John
Morgan


 

JOHN MORGAN came to Camden from Philadelphia in 1841. A silver plater, he had established an extensive business in that line. 

John Morgan was appointed Mayor by City Council upon the death of John H. Jones on October 27, 1876. He served until March of the following year, when he was defeated for re-election by James W. Ayers

John Morgan's nephew, George H. Morgan, served as a member of the Camden Fire Department in 1872.


The History of Camden County New Jersey
George Reeser Prowell - 1886


The History of Camden County New Jersey
George Reeser Prowell - 1886

Silver Platers- The carriage factories gave employment to many silver-platers, some working for the manufacturers and others carrying on busi ness for themselves, and giving employment to others. Gordon states that there was a gold and silver-plater here in 1835, but the first establish ment of which there is authentic record was that of Gibson & Morgan Henry Gibson and John Morgan the latter mayor in 1876-77. Their works, started in 1841, were over the wagon-sheds built by Jacob Ridgway, in 1832, at Second and Arch. Gibson left the firm, and in 1845 Morgan removed the factory to a stable, fitted up for the purpose, on the rear end of a lot on Fourth Street, above Market, afterwards erecting a large brick building on the line of Fourth Street, since converted into dwellings. 

Among his workmen were his brother, George Morgan, now in the business at 52 North Second ; Edward Fitzer, now in the same trade in Philadelphia; George Welden, Charles Newmayer and others. The work was for volantes, used in Cuba, and the trade was exclusively with that island. As the correspondence was in Spanish, Newmayer, who from journeyman became manager and then partner, learned the language, to avoid the need of an interpreter. The firm employed as many as thirty at one time, and the employees testify that there was never a murmur about wages, even the apprentices receiving full pay for overwork, and the payments were not only prompt, but made in the best currency. The Rebellion (The Civil War -PMC) put a stop to the trade, and the firm, dividing a competency, dissolved.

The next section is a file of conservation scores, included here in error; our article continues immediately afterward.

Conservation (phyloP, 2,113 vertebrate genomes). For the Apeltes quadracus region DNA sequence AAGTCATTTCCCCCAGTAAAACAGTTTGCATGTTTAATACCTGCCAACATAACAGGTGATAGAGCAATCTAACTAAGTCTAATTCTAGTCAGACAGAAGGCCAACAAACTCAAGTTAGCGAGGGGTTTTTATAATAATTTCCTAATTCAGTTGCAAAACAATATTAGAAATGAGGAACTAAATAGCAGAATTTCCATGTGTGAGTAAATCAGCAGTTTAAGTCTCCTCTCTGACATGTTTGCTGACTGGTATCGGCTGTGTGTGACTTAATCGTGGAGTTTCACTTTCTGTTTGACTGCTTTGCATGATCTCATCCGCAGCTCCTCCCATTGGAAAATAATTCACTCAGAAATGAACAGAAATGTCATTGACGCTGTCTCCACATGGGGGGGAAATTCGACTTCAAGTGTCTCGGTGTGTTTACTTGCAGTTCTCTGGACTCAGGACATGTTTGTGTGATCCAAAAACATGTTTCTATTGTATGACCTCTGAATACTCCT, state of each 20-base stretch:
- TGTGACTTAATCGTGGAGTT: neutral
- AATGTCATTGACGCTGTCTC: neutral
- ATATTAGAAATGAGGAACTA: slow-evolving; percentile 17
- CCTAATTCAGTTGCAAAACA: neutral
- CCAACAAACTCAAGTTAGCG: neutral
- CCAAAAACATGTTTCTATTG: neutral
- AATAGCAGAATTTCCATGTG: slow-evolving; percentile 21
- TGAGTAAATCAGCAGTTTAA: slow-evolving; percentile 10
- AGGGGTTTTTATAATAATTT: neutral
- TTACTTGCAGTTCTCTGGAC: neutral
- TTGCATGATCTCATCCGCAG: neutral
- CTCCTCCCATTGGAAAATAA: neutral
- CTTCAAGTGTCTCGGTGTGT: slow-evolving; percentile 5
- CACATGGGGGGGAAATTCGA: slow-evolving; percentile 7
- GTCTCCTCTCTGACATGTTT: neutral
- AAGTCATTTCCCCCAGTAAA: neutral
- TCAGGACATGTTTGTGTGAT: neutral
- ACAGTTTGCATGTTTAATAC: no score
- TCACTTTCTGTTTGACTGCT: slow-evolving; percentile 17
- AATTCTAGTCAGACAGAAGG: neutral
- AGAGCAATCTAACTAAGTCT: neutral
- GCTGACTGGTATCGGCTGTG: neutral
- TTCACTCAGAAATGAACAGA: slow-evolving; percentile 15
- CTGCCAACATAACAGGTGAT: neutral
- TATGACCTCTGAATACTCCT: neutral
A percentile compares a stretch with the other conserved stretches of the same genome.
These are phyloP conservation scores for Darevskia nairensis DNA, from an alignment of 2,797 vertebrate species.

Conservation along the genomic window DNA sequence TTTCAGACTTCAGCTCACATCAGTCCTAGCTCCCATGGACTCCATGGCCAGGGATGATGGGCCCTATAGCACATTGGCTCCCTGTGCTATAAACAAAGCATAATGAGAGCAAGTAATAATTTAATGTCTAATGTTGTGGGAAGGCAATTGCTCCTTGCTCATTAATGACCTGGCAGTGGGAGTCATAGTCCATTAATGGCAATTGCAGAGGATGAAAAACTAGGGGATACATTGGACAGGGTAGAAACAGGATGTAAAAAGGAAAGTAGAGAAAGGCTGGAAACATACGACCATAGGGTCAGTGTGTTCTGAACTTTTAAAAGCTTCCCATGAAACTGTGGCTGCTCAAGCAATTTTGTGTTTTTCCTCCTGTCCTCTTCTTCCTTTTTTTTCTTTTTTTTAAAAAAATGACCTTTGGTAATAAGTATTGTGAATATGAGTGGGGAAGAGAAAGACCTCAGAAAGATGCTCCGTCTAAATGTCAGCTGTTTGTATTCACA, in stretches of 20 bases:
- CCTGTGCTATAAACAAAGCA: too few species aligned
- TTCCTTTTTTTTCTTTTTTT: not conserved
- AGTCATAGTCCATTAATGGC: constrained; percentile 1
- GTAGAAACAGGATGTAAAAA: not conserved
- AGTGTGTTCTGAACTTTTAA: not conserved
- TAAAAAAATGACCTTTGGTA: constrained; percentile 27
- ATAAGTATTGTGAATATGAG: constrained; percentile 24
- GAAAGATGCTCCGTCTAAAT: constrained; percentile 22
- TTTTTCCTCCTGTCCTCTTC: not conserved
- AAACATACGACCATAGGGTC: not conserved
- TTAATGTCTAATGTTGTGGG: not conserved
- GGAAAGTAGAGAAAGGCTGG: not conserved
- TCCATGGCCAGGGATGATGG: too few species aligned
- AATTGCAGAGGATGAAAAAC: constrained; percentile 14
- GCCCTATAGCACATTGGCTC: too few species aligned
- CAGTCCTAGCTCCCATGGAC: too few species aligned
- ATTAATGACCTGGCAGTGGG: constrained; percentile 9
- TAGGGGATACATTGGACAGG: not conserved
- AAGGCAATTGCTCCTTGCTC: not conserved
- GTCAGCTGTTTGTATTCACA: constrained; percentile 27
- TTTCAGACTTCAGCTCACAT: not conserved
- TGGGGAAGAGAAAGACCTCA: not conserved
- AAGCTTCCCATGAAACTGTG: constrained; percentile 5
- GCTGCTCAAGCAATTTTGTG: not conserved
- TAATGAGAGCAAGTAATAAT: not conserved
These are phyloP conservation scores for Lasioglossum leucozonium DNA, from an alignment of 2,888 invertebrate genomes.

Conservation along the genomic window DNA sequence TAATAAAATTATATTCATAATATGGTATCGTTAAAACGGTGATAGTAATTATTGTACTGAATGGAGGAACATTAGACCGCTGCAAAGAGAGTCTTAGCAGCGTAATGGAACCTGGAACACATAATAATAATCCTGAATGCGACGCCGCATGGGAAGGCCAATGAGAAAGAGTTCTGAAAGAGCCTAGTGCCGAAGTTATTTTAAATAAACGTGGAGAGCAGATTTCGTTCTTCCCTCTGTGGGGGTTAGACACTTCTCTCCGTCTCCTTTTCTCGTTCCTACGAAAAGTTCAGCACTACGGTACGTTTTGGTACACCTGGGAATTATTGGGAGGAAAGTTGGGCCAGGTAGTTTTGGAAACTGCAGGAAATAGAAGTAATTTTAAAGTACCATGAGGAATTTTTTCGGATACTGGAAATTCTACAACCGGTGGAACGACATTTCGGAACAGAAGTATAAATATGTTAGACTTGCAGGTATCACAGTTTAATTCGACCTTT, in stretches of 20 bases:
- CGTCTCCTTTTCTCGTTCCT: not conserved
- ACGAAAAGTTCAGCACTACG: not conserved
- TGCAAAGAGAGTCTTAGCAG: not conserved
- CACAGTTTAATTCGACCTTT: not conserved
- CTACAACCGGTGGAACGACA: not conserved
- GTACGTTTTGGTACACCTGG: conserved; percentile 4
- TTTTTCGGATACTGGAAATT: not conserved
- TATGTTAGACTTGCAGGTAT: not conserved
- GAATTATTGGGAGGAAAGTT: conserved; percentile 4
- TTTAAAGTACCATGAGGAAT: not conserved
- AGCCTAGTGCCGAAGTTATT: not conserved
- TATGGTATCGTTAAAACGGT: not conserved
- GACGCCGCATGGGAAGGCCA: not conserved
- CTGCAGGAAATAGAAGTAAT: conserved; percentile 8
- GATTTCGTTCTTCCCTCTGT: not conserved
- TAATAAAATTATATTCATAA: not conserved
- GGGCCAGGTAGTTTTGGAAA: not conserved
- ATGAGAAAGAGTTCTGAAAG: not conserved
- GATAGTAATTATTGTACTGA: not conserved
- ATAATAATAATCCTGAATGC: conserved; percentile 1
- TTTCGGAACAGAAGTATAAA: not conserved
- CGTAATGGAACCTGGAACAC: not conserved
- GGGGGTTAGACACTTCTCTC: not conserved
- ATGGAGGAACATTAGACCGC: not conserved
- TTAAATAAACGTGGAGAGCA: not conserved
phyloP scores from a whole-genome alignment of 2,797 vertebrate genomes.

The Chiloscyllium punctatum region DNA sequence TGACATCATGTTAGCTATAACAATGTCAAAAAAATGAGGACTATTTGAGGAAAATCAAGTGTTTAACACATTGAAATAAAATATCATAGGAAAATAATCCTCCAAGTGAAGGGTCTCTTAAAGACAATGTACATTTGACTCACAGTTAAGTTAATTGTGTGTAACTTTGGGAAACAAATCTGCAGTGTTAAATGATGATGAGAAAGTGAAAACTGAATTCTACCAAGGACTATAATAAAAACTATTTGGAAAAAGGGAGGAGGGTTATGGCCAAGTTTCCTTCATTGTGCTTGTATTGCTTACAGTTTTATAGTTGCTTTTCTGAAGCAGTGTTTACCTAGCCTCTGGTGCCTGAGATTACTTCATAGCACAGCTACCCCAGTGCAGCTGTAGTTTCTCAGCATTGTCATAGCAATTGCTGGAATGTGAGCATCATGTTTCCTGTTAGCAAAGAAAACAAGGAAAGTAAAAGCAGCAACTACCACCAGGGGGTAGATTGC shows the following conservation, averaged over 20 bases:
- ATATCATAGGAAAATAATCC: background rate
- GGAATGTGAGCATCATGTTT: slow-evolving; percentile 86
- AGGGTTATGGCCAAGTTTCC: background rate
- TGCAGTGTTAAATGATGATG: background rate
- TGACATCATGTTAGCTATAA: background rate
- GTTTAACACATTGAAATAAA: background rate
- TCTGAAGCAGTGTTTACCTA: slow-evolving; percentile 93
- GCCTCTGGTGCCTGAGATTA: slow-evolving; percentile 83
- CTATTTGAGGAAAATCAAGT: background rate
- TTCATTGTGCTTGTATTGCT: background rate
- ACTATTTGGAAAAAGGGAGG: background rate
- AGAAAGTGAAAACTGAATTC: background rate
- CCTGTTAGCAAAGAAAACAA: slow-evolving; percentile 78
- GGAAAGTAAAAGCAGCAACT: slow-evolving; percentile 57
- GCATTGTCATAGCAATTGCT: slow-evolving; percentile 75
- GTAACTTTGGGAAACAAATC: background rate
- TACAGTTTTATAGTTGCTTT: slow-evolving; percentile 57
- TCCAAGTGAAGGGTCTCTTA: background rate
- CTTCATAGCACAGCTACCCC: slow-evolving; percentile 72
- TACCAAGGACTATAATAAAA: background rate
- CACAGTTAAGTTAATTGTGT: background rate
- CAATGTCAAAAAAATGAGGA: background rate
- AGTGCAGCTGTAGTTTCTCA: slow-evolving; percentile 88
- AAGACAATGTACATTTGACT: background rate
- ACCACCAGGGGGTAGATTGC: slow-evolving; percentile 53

Edward Fitzer and George Morgan joined in business in the "fifties," with their establishment on Market Street, the site of Heibst's Hotel, but in a few years separated.


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